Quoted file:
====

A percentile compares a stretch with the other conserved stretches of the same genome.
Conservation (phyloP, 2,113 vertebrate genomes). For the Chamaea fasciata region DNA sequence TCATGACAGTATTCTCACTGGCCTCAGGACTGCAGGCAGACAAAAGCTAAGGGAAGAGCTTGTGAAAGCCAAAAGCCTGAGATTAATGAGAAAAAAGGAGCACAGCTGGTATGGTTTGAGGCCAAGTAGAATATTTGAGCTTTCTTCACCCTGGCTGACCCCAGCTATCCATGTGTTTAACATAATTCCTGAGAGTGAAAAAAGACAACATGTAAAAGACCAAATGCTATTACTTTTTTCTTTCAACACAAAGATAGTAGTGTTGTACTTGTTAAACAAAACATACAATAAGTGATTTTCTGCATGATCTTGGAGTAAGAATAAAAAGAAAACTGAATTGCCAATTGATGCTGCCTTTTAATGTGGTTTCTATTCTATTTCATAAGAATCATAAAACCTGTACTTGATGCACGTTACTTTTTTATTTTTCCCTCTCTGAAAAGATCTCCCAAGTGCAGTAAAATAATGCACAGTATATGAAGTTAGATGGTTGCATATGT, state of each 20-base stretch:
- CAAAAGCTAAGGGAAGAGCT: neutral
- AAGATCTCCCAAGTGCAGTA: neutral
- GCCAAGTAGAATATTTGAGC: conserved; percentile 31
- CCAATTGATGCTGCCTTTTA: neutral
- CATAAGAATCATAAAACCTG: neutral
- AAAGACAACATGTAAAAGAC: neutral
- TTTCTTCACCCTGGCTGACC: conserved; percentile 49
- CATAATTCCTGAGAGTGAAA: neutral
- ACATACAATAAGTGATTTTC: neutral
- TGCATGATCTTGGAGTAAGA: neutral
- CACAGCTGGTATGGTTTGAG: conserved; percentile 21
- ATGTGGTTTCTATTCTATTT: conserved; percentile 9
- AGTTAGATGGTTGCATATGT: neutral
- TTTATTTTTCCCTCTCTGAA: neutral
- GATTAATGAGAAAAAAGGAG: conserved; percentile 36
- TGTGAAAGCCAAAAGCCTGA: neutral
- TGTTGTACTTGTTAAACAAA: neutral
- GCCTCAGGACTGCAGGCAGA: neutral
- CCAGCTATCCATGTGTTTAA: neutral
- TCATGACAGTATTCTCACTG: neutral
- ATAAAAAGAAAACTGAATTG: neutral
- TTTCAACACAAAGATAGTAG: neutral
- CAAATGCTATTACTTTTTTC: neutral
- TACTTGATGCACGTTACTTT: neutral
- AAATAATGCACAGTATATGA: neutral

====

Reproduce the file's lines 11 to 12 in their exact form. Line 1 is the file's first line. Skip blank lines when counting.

- ACATACAATAAGTGATTTTC: neutral
- TGCATGATCTTGGAGTAAGA: neutral